As always, I have more questions than answers: why New Spynie? Why the Episcopal church? Was John a member of the congregation? Or perhaps his employer Capt. Cameron was.  Who was Capt. Cameron? Was Betty Cameron also a servant of the Captain’s? What happened to John Leslie and Elizabeth Robertson after the birth of their son?

I’ve been working on this for a while and am beginning to feel that I wouldn’t recognise resolution if it danced naked in front of me. So I’m turning to you my blogging whanau. Any thoughts on my logic (or lack of)? Suggestions for further research?

Cheers.

Su

 

On finding out how deep my Fife roots actually go

place of birth pedigree chart su leslie

Pedigree chart, by ancestor place of birth.

After reading Amberly’s post (at thegenealogygirl) about creating a pedigree chart based on ancestors’ place of birth, I commented that mine would be pretty monochrome. All of the ancestors I’ve traced were born in Scotland, and even if I broke birthplace down by county, I’d still only have four colours; one each for Fife, Perthshire, Angus and Banffshire.

So I’ve gone to village level; back to my 3x great grandparents. And even then twenty four out of the thirty eight ancestors whose birthplaces are known to me were born in what is now Kirkcaldy, Fife. This includes Dysart, Abbotshall, Gallatown, and Kirkcaldy itself — an area of about seven square miles.

Su Leslie Birthplace Pedigree Chart Template (pdf file, in case anyone is interested).

Now I’m off to try and fill in the missing birthplace information. I may have to change my colour scheme though; I’m running out of shades of Fife green.

 

Wordless Wednesday: Hogmanay

Although I'm fairly sure this photo wasn't taken at Hogmanay, this time of year will always be associated with my parents and their wider families. Being Scots, Hogamany is far more important to them than Christmas. In this photo: from top left my dad's uncle Bill, my mum, dad, dad's cousin's wife Jean, my great aunt Bessie (barely visible), Dad's cousin Ann, my uncle David and his wife Pat. Kirkcaldy, Scotland, c. late 1950s.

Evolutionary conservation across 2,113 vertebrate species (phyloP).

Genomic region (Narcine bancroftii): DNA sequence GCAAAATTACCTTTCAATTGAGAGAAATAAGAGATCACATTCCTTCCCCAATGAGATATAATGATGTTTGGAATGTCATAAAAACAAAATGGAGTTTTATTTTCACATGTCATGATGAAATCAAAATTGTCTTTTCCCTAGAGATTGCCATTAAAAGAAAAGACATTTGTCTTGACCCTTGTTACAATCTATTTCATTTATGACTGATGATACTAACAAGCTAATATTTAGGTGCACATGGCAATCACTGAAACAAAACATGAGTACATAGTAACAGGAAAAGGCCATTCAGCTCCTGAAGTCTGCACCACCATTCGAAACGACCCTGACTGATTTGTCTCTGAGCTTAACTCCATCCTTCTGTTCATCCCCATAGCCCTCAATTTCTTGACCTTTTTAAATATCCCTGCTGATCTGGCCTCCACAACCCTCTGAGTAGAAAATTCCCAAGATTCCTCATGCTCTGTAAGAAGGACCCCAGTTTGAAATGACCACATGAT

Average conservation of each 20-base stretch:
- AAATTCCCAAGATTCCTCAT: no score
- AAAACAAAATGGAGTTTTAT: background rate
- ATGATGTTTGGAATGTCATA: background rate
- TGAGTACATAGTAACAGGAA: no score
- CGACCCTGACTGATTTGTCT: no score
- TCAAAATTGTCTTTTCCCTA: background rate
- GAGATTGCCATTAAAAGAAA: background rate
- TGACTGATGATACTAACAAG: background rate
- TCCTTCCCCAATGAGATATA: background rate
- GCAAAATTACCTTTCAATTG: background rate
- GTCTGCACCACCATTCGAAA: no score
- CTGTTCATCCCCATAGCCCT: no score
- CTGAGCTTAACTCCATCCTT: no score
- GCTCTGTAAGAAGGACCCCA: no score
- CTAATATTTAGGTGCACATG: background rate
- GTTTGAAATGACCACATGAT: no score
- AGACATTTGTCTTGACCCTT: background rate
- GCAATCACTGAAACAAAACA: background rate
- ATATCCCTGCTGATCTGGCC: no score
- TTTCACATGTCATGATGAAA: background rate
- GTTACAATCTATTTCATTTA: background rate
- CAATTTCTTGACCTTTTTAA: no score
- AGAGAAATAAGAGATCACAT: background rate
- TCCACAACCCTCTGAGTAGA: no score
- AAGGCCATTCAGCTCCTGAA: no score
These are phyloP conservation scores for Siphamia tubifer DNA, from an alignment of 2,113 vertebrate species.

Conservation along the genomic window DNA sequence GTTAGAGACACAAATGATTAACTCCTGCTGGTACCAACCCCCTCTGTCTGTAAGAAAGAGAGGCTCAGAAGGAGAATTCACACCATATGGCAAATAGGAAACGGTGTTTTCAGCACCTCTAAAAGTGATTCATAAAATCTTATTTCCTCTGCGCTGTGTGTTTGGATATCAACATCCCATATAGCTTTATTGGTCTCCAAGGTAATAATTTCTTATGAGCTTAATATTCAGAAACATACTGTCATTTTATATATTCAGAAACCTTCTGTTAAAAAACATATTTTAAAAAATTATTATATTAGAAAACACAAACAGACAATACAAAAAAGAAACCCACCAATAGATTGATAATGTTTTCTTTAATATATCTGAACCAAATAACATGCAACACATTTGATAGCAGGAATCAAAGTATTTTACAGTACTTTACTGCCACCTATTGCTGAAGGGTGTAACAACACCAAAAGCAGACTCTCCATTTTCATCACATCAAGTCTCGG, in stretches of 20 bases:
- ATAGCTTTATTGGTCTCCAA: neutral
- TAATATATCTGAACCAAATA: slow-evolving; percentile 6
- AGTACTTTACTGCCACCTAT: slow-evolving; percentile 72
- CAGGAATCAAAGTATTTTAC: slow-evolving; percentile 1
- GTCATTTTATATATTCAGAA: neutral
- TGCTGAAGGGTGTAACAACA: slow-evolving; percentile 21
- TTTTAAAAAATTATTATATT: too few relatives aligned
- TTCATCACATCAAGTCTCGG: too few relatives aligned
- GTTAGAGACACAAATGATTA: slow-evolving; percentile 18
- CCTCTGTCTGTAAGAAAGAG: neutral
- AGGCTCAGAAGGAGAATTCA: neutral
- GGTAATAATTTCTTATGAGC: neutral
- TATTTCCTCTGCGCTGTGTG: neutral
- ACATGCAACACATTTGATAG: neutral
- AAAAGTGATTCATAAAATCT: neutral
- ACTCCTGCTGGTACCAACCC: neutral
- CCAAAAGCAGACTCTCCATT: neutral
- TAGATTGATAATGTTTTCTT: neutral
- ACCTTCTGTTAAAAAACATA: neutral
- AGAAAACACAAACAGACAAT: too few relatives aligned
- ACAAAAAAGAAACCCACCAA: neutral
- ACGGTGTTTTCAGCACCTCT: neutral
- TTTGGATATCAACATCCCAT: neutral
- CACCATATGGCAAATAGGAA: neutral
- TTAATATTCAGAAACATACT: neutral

Although I’m fairly sure the photo wasn’t taken at Hogmanay, this time of year always makes me think of my parents and their families. Being Scots, Hogmanay is far more important to them than Christmas, and they used to have huge parties to celebrate the new year. In this photo: from top left my dad’s uncle Bill, my mum and dad, Dad’s cousin’s wife Jean, my great aunt Bessie (barely visible), Dad’s cousin Ann, his brother David and his wife Pat. Kirkcaldy, Scotland, c. late 1950s.

Six Word Saturday: fifty years since my grandad died

Grandad, with my younger brother Craig. Kirkcaldy, Scotland, c. Mar-Apr 1964. Photo: Leslie family archive.

Grandad, with my younger brother Craig. Kirkcaldy, Scotland, c. Mar-Apr 1964. Photo: Leslie family archive.

On Boxing Day, 1964, my grandfather David Leslie lost his battle with lung cancer. He was part of my life for such a short time, but left me with lots of wonderful memories.

Six word Saturday: whatever happened to these likely lads?

Out on the town; my Dad (far right) and friends, Kirkcaldy, Scotland, c. 1952. Photo: Leslie family archive.

Out on the town; my Dad (far right) and friends, Kirkcaldy, Scotland, c. 1952. Photo: Leslie family archive.

I’ve always loved this photo and was really pleased to find it in an album my dad sent to me recently. He’d written underneath that the man on the far left is his friend Joe Malone, and of course I recognise my dad on the right, but I have no idea who the others are. They’ll all be in their 80s now.